# What is the range of high poly with current cpu and gpus [closed]

In current time with current cpu and gpu which are available in market. Which game model is defined as high poly ? for example , in a sample game , is it good to have models with minimum 24000 triangles ? I Know there some models that they have no need to more polygons . but how much poly will affect the cpu performance ? I have supposed there is face culling , so many of faces won't be rendered.

In other words , What is the average of triangles in a eye-catching game model ?

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## closed as not a real question by dash, Raptor, Jan Hančič, Björn Kaiser, Frank van PuffelenJan 8 '13 at 12:52

It's difficult to tell what is being asked here. This question is ambiguous, vague, incomplete, overly broad, or rhetorical and cannot be reasonably answered in its current form. For help clarifying this question so that it can be reopened, visit the help center.If this question can be reworded to fit the rules in the help center, please edit the question.

I don't believe this question is actually answerable as "it depends". You may find this a good read, however: rsart.co.uk/2007/08/27/yes-but-how-many-polygons Specifically, from the link, "the number of polygons used don’t matter if they are not used well" – dash Jan 8 '13 at 8:50
great idea, the number of polygons used don’t matter if they are not used well – S.A.Parkhid Jan 8 '13 at 8:51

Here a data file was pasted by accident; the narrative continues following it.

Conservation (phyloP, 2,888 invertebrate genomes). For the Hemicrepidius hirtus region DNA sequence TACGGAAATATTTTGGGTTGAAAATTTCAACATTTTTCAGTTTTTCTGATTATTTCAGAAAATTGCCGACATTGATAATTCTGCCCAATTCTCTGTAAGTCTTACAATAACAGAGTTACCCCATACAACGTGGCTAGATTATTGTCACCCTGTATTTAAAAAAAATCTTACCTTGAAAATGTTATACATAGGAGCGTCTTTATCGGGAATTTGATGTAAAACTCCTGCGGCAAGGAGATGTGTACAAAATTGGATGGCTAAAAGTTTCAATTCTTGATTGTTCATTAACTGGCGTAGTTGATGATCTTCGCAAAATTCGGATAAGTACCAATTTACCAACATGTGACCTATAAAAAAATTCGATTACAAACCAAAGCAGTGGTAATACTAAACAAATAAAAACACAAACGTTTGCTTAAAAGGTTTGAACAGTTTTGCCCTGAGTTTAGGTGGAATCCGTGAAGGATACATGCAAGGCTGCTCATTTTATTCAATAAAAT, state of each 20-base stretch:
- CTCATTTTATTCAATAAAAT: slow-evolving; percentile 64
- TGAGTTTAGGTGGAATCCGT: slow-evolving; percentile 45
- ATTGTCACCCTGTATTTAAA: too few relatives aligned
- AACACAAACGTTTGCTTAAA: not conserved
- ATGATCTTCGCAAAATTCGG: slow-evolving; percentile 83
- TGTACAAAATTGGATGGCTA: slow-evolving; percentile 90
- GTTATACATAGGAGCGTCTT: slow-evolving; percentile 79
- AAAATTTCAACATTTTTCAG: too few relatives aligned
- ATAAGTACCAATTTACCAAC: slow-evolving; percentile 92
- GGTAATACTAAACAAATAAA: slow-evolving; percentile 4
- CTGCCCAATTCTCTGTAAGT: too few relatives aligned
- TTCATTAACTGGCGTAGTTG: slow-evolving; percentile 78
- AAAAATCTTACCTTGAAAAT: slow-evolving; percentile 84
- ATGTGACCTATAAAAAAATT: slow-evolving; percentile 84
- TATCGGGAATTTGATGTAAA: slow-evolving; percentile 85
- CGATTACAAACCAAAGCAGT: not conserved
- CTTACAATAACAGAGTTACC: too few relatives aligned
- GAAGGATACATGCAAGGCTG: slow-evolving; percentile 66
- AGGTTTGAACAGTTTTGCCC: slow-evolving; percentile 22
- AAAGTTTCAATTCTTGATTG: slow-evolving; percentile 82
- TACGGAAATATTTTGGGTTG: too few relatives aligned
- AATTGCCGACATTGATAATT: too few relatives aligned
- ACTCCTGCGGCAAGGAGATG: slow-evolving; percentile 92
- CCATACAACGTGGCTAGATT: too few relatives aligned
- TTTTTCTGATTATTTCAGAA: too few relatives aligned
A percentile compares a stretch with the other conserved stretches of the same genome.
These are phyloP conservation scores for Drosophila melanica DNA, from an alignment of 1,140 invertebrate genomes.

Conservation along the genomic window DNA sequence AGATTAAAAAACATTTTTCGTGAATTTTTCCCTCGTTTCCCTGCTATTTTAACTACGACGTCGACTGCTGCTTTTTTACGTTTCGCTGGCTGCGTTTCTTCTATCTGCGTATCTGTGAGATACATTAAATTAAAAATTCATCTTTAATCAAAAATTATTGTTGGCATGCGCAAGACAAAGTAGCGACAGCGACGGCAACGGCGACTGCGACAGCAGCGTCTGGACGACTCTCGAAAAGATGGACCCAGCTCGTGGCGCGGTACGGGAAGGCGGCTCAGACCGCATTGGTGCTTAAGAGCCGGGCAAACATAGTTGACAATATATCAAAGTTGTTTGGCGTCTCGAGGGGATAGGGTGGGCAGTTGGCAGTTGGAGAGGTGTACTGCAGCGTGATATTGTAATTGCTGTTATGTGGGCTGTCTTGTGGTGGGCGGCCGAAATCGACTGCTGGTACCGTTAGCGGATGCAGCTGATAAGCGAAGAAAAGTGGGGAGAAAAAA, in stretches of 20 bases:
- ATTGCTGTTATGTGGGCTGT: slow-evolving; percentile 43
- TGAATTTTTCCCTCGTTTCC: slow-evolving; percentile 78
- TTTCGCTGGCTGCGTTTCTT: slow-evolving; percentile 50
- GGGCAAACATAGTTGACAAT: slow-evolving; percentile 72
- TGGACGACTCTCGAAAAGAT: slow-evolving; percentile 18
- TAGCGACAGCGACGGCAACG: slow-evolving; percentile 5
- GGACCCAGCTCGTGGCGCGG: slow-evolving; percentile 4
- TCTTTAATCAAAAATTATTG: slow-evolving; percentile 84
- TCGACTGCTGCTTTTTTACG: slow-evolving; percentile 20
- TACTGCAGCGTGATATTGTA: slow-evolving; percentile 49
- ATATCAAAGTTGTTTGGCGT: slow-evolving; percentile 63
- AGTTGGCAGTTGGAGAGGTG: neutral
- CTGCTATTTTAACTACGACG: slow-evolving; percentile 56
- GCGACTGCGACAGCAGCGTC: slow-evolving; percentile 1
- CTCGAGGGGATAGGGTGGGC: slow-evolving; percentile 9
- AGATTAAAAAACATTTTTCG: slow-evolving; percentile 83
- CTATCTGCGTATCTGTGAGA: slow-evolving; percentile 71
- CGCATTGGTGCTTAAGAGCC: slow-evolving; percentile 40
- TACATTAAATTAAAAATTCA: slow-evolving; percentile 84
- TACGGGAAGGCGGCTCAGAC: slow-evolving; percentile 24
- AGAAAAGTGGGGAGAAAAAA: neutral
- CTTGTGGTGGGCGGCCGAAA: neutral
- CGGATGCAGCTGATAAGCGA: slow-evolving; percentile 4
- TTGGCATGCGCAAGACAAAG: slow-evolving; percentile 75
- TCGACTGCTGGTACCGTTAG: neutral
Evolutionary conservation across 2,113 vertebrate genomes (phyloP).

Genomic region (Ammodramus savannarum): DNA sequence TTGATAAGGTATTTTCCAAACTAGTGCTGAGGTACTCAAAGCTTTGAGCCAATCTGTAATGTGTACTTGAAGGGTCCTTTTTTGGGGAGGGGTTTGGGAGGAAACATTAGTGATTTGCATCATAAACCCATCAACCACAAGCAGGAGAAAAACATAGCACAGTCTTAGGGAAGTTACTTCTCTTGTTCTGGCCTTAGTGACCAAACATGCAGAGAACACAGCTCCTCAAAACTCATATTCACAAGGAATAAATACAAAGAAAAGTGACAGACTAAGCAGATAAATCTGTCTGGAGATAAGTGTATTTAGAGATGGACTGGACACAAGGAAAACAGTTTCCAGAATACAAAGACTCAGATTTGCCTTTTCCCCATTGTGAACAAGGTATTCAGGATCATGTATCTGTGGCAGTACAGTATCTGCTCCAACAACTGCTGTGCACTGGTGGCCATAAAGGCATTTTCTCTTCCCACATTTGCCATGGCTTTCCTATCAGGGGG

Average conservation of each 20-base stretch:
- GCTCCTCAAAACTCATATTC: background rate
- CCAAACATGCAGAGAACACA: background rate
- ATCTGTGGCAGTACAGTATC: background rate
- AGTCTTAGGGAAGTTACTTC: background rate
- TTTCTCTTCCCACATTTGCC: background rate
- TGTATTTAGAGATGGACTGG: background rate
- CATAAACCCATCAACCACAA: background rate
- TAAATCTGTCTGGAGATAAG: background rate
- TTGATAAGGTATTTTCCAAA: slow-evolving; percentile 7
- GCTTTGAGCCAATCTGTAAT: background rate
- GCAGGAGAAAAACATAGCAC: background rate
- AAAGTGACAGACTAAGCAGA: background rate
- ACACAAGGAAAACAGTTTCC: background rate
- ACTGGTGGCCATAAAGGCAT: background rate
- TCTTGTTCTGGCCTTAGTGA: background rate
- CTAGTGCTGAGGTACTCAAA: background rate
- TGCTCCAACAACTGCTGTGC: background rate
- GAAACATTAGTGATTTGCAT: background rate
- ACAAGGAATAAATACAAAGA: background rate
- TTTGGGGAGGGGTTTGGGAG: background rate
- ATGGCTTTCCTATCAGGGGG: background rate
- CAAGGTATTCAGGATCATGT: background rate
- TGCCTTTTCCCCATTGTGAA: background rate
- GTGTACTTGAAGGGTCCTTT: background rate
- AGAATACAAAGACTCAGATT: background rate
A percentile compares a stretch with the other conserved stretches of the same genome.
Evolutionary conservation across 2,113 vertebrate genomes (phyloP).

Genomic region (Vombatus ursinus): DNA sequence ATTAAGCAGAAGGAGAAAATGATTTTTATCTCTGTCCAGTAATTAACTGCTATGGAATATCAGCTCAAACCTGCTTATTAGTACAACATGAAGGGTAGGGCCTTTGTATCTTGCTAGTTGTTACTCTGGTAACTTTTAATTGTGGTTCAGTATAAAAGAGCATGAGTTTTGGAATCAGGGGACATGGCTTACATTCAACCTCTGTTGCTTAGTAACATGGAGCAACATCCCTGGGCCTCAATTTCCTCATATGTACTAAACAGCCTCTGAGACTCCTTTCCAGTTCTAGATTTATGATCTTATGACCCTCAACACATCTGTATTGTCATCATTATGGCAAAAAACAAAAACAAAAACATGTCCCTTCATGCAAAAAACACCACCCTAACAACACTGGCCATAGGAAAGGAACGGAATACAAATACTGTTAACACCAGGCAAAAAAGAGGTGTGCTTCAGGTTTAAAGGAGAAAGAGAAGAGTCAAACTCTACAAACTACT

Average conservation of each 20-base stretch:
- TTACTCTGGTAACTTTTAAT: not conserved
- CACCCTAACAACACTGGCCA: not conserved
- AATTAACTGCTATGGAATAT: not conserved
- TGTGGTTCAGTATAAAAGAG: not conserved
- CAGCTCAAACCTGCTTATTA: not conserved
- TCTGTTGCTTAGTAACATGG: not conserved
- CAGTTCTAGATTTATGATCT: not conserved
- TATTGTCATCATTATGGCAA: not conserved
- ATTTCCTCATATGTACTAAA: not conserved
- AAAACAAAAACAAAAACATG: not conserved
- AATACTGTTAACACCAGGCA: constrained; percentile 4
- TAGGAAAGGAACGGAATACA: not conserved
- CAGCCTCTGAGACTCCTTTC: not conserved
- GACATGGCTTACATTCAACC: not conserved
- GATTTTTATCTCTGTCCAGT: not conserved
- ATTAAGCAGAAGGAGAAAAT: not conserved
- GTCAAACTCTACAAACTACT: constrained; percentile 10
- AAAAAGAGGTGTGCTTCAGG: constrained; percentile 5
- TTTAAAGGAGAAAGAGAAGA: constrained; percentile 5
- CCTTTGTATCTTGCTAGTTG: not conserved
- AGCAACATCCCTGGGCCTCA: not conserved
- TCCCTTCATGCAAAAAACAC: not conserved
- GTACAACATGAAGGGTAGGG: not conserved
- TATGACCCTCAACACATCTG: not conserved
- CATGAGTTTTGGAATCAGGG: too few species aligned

According to CGSociety:

In film, important character models, and objects like ships, or gollum that have to hold up to very close shots are in the high millions, 60 is not uncommon. Its all relative to what context the object is being used in.

My idea is that as long as something is working properly, efficiently and is renderable in the given time, it's ok. I don't think there's really some sort of watershed number.

30,000 = high

20,000 = up there

under 15,000 = okay

6,000 = nice

greatly depends on your pipe. if you're setup is slow at 3,000, then you'd need to scale down for efficiency.

Wikipedia says about the same thing for the opposite, a low poly model:

There is no defined threshold for a mesh to be low poly; low poly is always a relative term and depends on (amongst other factors): -The time the meshes were designed and for what hardware -The detail required in the final mesh -The shape and properties of the object in question

As computing power inevitably increases, the number of polygons that can be used increases too.

The link Dash provided was a great recourse also in finding out polygons in a game. It seems the average game from 2007-2008 has anywhere from 10000-25000 polygons per character.

GTA IV, Xbox 360/PS3, 2008 Story Characters – 8-10,000 polygons with multiple 256×256/512×512 diffuse, specular and normal maps

Lost planet, X360/PC, 2007 Wayne – 12392 polygons (but finally 17765 polygons for compatibility with motion blur effect)

Uncharted: Drake’s Fortune, PS3, 2007 Main characters – ~20,000-30,000 polygons

So, the answer is, there is no REAL answer to this question! It ALL depends on factors of how you use your game, the environment it is used in, the system hardware you are planning on using, etc. The terms "Low poly" and "High poly" are all relative to these and other factors. Basically, if it has enough polygons to suit YOUR needs with a high definition standard and still meets efficiency needs, then you are good.

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